Nahri has never believed in magic. Certainly, she has power; on the streets of eighteenth-century Cairo, she's a con woman of unsurpassed talent. But she knows better than anyone that the trades she uses to get by–palm readings, zars, healings–are all tricks, both the means to the delightful end of swindling Ottoman nobles and a reliable way to survive.
But when Nahri accidentally summons an equally sly, darkly mysterious djinn warrior to her side during one of her cons, she's forced to question all she believes. For the warrior tells her an extraordinary tale: across hot, windswept sands teeming with creatures of fire and rivers where the mythical marid sleep, past ruins of once-magnificent human metropolises and mountains where the circling birds of prey are not what they seem, lies Daevabad, the legendary city of brass–a city to which Nahri is irrevocably bound.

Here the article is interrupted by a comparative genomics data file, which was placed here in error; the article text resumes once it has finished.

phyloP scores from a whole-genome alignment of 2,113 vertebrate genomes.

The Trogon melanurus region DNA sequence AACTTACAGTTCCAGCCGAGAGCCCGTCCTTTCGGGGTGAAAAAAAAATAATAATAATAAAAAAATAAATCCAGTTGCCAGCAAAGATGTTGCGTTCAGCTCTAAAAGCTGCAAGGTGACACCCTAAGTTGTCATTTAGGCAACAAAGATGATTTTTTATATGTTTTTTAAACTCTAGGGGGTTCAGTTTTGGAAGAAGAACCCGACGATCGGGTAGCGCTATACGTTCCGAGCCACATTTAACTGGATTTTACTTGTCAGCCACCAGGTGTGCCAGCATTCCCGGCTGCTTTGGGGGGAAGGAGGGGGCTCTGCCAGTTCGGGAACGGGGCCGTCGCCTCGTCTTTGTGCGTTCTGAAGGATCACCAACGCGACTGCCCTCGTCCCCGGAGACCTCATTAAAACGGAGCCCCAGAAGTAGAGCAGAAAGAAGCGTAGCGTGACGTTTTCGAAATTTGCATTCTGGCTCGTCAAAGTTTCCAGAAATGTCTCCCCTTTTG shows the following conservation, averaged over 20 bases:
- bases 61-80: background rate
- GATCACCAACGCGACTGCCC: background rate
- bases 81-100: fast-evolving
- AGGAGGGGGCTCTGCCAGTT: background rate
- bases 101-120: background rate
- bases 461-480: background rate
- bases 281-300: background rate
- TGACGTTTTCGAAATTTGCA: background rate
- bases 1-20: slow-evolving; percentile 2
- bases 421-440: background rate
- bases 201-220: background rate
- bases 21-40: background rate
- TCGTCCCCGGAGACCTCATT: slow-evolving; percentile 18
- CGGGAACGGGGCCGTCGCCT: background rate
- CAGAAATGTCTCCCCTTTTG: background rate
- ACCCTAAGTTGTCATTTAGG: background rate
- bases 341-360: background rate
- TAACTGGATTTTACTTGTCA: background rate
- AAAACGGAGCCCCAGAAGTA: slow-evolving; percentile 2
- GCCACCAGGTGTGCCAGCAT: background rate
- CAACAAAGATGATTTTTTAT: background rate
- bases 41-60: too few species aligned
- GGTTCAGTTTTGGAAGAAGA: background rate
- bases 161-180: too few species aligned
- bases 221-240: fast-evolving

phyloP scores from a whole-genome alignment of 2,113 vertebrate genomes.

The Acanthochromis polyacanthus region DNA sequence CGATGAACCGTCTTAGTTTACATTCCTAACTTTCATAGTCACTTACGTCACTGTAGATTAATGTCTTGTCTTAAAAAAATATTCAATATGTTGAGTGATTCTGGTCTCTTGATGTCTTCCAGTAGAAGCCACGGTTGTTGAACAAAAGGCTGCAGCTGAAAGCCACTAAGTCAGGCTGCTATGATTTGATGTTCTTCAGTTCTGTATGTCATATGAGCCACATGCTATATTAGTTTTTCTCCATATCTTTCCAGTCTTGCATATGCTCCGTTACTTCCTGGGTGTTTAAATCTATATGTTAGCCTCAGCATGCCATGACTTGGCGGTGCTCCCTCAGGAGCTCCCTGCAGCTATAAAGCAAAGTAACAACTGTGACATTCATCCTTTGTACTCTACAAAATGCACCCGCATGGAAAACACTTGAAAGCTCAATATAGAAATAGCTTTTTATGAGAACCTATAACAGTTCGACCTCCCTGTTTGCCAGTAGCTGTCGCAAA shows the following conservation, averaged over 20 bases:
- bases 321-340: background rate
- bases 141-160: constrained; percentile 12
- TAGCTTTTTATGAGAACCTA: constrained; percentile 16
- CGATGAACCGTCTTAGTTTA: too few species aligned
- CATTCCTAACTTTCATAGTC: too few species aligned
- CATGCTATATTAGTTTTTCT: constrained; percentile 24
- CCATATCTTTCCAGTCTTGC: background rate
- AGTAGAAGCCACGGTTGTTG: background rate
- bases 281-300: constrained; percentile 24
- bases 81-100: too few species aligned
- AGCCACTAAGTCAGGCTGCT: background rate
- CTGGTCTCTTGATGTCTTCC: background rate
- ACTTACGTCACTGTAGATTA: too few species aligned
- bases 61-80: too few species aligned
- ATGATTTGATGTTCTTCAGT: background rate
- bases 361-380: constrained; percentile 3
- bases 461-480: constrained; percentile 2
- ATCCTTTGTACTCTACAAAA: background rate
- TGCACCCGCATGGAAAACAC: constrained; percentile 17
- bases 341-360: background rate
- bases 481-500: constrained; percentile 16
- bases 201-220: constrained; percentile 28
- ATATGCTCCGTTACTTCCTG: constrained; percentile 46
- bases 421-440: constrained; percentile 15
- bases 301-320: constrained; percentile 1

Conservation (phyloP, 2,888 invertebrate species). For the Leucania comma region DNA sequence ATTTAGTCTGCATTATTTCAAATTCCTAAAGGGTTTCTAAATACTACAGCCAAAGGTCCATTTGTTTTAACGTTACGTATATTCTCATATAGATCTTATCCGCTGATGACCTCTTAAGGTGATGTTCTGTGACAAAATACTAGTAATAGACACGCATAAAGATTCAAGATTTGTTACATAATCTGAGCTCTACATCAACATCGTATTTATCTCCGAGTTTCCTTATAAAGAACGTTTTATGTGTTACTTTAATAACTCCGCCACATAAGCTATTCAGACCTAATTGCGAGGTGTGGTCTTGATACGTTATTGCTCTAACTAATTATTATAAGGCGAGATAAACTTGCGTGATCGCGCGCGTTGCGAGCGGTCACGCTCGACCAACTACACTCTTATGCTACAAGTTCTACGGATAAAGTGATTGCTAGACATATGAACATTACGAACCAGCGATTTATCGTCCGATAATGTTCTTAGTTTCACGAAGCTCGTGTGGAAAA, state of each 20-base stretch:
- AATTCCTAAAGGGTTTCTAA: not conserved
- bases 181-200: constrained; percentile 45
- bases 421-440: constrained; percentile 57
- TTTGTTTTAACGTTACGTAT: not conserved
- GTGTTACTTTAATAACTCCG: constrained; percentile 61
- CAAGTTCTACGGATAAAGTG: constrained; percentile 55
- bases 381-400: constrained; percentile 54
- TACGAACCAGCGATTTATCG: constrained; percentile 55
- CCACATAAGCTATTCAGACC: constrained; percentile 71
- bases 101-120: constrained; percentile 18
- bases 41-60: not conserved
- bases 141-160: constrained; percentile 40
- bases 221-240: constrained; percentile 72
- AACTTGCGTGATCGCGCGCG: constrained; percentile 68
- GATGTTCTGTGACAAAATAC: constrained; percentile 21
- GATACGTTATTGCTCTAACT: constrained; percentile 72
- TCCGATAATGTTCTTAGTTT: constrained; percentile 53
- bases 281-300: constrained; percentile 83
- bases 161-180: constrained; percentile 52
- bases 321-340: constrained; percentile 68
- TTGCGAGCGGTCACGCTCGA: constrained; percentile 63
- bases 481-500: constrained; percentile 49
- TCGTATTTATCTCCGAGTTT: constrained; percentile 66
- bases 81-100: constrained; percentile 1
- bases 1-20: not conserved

But in Daevabad, within gilded brass walls laced with enchantments and behind the six gates of the six djinn tribes, old resentments are simmering. And when Nahri decides to enter this world, she learns that true power is fierce and brutal. That magic cannot shield her from the dangerous web of court politics. That even the cleverest of schemes can have deadly consequences.
After all, there is a reason they say to be careful what you wish for . . .